Homelessness Reduction Bill: Another step in the right direction

We’re happy to report that on January 27th Bob Blackman MP's Homelessness Reduction Bill passed its final test in the House of Commons moving us all one step forward in the right direction.

For the sixth year running, rough sleeping statistics show a significant rise in the number of people living on the streets: last year, the figure was 3,569; this year it stands at 4,134. While a quarter of rough sleepers were in London, after Westminster the highest numbers of rough sleepers were in cities outside the capital: Brighton and Hove, Manchester, Birmingham and Bristol.

With homelessness rapidly rising the Homelessness Reduction Bill offers those vulnerable some hope. The bill if passed will oblige councils to start assessing someone at risk of being made homeless 56 days before losing their home. Currently, the threat of homelessness is defined as starting 28 days before the person loses their home.

Responding on the day, Crisis’s Chief Executive Jon Sparkes said: “We still have a way to go before the bill becomes law. Today’s success shows what can be done with enough determination and support, but we must continue to build on what we’ve achieved, both to get the bill through parliament and to make it work for homeless people if and when it finally becomes law. Together we can make 2017 a historic year for tackling homelessness.”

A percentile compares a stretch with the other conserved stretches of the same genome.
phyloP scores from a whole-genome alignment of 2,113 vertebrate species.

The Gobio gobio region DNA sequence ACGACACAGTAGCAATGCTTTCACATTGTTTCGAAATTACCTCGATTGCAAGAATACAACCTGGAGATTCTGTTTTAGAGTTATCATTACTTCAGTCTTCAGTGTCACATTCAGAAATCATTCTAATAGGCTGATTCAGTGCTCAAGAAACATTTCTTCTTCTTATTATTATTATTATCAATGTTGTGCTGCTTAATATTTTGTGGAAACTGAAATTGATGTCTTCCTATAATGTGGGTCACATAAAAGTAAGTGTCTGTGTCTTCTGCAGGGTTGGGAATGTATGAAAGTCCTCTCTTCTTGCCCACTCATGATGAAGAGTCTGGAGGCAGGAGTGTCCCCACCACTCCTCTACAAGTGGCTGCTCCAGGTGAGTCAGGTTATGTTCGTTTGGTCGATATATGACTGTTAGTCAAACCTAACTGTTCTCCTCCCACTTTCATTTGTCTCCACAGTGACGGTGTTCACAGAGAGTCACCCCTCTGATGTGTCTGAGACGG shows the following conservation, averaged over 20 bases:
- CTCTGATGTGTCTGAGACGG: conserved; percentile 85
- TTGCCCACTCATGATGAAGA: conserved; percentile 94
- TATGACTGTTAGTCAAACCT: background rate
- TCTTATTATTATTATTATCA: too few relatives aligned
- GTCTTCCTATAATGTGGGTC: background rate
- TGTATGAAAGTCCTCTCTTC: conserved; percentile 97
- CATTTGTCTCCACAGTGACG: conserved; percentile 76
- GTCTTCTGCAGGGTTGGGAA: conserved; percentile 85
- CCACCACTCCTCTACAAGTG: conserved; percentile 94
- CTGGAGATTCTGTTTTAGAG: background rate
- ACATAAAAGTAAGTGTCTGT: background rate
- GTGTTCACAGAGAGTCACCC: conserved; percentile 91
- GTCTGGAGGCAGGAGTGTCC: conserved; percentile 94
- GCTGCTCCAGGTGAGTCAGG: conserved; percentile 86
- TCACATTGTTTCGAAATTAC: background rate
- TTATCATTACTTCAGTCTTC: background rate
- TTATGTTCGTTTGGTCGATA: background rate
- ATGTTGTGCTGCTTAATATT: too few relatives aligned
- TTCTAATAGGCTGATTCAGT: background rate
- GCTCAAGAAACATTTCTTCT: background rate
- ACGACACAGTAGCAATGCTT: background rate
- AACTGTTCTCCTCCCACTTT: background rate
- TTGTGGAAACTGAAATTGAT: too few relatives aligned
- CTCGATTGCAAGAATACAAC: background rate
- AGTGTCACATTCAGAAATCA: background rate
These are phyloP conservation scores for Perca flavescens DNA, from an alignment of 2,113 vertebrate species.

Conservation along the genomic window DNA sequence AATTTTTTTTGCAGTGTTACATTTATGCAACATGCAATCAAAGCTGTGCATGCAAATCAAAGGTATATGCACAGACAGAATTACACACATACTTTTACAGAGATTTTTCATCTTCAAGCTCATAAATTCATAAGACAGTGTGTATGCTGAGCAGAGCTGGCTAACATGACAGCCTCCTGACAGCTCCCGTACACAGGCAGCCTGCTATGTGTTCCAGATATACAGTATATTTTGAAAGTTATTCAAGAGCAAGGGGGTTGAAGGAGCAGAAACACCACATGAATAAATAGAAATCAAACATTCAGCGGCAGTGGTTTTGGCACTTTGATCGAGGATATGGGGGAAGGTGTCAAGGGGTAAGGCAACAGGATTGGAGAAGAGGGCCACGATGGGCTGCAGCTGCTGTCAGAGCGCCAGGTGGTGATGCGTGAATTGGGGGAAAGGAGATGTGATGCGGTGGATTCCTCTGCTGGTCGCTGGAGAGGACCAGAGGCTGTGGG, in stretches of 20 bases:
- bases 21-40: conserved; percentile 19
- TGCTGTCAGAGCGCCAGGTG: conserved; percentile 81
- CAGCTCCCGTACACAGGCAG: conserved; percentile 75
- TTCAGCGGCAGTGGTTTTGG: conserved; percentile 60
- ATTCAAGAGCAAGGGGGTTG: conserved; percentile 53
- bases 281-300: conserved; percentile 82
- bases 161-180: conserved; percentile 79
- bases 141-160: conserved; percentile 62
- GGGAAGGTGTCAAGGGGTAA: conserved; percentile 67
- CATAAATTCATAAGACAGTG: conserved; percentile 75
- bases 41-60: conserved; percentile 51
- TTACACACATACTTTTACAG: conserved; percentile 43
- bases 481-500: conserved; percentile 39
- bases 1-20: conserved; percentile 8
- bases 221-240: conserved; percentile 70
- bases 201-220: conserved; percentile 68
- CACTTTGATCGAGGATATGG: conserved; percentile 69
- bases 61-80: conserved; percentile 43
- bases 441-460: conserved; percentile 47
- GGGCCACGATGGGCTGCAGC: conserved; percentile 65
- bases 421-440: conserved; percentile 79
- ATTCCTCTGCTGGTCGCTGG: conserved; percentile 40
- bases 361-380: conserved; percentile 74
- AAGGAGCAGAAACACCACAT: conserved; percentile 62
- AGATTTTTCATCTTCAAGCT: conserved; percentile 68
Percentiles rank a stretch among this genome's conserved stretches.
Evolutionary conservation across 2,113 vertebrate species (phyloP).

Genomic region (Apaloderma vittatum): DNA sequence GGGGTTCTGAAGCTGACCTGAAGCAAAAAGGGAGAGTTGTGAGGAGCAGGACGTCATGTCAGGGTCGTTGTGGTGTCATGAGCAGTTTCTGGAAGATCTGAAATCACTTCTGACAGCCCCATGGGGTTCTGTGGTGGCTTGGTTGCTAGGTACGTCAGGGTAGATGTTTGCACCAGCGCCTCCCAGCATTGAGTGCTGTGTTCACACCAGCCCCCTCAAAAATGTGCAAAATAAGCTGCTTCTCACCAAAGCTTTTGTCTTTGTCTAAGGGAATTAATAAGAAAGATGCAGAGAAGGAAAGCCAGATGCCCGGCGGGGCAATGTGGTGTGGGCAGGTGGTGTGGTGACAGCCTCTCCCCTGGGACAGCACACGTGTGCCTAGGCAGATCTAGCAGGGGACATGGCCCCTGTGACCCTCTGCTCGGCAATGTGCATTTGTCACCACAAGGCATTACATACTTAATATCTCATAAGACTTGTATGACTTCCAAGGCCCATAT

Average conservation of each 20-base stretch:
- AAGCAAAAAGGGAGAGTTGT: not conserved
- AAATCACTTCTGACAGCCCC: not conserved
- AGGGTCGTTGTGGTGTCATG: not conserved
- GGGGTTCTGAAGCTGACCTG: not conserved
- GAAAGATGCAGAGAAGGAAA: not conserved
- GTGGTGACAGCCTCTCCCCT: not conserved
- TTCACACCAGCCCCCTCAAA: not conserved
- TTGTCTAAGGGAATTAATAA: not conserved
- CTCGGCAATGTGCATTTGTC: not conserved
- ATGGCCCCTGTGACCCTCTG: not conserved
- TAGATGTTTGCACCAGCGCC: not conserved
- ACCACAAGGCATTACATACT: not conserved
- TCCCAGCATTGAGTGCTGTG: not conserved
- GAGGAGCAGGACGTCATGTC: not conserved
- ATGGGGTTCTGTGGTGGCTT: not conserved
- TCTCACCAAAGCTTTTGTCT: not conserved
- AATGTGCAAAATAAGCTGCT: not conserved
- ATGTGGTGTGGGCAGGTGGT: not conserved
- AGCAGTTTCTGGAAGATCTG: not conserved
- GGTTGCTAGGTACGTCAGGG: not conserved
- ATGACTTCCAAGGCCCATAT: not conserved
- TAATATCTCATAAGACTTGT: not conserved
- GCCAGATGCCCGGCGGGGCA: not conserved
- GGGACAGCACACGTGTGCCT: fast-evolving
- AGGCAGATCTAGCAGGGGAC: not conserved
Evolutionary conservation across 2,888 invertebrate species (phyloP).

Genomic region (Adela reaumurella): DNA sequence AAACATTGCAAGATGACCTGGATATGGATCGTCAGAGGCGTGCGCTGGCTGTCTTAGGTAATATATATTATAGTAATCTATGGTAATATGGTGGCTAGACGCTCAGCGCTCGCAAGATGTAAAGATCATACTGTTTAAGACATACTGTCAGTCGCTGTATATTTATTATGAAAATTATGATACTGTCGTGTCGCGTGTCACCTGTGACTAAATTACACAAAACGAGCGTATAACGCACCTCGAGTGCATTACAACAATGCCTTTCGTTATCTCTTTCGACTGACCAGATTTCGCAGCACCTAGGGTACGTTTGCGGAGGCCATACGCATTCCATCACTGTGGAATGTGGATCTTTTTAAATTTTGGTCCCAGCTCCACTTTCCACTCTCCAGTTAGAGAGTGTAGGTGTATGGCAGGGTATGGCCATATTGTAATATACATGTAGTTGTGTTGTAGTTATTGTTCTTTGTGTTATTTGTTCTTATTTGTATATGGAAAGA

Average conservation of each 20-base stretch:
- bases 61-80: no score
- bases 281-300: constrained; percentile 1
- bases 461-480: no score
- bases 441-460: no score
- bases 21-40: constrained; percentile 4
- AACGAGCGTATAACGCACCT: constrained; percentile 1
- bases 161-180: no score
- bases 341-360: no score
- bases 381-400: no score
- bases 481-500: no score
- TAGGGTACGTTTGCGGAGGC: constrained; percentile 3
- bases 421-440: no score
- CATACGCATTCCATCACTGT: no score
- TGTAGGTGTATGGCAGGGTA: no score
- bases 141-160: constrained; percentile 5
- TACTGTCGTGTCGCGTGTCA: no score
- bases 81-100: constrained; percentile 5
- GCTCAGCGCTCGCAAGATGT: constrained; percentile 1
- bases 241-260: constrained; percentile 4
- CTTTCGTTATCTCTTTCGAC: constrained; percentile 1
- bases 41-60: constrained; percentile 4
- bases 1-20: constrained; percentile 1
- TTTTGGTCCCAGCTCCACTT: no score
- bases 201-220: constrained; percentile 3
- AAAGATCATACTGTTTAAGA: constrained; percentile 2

Stephen Robertson, Chief Executive of The Big Issue Foundation, said: “The cross party support for this crucial bill is really encouraging. I am hopeful that this momentum will continue to build  and we will see the bill become law in the not too distant future. In these tough times, with rough sleeping increasing at an alarming rate, the ‘Homelessness Reduction Bill' represents a significant step towards reducing inequalities and exclusion for people who most need support. We should all be grateful to those who have helped move the bill to the current position and for the work that will need to be completed to see this through to practical delivery."

The Big Issue Foundation’s mission as a UK charity for people experiencing social and financial exclusion, is to connect vendors with the vital support and personal solutions that enable them to rebuild their lives; to determine their own pathways to a better future. Together we can dismantle poverty through offering people a ‘Hand up’ and an opportunity to realise their goals.

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